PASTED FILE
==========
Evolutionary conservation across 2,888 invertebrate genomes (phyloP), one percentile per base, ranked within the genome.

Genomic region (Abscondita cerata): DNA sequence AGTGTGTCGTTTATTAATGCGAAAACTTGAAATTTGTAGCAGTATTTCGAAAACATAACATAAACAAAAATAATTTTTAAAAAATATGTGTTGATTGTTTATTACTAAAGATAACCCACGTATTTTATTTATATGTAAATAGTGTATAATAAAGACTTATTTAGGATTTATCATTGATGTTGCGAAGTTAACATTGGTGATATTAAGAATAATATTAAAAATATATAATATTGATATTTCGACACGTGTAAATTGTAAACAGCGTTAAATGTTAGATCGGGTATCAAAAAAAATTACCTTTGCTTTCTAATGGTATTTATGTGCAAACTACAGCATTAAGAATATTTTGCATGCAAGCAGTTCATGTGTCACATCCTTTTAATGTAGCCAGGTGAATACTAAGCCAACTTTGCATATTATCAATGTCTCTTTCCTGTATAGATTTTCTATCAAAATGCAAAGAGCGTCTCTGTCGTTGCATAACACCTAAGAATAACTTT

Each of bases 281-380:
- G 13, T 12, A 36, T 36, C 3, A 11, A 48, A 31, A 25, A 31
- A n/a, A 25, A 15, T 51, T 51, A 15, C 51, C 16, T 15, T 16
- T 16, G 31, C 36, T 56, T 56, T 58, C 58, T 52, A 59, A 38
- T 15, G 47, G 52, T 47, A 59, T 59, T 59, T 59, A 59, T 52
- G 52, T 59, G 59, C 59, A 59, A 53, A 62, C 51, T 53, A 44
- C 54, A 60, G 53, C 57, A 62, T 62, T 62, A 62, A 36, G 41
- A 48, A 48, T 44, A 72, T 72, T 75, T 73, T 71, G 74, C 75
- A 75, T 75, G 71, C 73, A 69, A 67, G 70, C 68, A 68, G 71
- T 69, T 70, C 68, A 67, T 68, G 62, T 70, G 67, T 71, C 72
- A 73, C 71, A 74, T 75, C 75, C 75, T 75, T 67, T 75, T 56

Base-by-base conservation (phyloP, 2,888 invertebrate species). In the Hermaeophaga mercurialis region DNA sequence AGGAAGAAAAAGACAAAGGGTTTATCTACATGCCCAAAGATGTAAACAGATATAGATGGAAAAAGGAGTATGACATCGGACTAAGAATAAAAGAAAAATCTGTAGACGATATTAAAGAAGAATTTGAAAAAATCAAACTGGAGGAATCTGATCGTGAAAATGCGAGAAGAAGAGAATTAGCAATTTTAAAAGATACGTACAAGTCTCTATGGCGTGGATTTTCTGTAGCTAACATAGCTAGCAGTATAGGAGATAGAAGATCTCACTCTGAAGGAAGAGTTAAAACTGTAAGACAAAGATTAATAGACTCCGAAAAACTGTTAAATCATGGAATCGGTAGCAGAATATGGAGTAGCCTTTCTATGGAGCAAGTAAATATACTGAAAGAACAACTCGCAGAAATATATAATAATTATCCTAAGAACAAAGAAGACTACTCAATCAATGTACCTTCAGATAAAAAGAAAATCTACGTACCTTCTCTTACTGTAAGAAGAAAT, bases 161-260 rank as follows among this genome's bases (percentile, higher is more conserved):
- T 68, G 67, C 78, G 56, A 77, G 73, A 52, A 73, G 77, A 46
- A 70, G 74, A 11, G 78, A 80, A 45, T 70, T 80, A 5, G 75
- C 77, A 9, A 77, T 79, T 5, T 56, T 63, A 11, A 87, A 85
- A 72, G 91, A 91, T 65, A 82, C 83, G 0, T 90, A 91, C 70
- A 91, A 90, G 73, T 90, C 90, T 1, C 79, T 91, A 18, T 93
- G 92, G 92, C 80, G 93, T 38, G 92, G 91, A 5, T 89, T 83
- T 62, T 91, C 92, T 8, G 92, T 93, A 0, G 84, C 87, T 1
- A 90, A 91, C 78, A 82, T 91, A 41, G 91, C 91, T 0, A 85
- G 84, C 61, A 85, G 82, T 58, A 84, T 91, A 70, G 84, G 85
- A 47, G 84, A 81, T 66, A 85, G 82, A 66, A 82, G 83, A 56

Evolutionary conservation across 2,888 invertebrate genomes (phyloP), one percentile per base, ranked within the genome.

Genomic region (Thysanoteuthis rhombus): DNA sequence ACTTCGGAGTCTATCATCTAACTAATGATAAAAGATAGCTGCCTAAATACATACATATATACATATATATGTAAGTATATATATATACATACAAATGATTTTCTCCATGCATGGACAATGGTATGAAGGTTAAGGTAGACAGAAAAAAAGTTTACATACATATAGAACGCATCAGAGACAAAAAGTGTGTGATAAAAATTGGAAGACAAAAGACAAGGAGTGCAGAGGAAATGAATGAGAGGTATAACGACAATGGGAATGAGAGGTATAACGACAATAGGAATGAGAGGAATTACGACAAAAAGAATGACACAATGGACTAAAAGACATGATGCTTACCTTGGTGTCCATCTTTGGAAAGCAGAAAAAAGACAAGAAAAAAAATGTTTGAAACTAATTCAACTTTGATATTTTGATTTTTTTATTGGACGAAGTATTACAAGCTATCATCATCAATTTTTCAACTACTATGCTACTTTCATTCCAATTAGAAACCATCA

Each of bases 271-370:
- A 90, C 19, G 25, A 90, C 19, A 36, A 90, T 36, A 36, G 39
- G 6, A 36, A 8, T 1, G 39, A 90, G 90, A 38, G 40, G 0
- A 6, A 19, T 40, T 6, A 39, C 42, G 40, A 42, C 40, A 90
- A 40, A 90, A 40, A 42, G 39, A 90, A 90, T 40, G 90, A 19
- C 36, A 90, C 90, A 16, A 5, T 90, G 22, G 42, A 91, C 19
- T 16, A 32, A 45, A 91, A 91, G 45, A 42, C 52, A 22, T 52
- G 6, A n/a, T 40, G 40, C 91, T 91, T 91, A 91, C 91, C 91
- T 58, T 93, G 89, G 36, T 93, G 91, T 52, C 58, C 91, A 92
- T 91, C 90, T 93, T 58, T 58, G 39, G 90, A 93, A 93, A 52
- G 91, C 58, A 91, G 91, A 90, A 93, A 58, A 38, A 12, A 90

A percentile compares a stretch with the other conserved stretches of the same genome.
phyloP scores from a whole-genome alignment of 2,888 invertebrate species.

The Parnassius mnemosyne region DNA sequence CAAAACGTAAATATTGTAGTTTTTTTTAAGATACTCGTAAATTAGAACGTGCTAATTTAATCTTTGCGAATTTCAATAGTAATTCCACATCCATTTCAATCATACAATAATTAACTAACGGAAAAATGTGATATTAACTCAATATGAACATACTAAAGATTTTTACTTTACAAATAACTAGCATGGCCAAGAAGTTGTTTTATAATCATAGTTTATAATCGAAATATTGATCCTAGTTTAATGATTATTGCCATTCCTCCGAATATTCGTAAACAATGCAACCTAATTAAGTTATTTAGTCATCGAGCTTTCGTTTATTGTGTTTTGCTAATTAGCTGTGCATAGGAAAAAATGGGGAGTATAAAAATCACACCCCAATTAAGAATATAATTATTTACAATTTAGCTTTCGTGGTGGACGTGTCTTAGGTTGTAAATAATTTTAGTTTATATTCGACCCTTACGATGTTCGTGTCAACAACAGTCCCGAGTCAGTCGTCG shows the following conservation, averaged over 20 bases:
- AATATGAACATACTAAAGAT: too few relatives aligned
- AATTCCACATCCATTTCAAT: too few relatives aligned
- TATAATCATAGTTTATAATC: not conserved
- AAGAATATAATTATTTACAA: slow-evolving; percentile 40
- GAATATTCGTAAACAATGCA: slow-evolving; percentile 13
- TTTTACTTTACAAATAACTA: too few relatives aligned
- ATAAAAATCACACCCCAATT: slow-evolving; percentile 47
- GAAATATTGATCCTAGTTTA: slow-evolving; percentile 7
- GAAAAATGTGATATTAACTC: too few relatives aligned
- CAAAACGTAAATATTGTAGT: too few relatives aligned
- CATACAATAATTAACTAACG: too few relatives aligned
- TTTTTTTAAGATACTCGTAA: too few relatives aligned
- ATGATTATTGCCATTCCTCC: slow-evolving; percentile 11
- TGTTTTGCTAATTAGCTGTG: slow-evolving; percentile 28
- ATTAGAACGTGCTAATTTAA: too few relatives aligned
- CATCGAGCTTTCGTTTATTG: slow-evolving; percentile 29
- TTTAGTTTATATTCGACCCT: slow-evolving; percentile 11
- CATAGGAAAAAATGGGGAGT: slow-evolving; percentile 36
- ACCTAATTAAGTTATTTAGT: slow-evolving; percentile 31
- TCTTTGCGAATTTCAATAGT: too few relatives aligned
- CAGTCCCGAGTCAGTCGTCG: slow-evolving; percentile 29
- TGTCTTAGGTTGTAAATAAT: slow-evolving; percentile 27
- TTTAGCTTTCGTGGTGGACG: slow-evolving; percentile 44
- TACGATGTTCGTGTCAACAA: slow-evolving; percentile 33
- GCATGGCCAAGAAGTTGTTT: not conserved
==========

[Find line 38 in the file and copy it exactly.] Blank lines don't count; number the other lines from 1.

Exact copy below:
A percentile compares a stretch with the other conserved stretches of the same genome.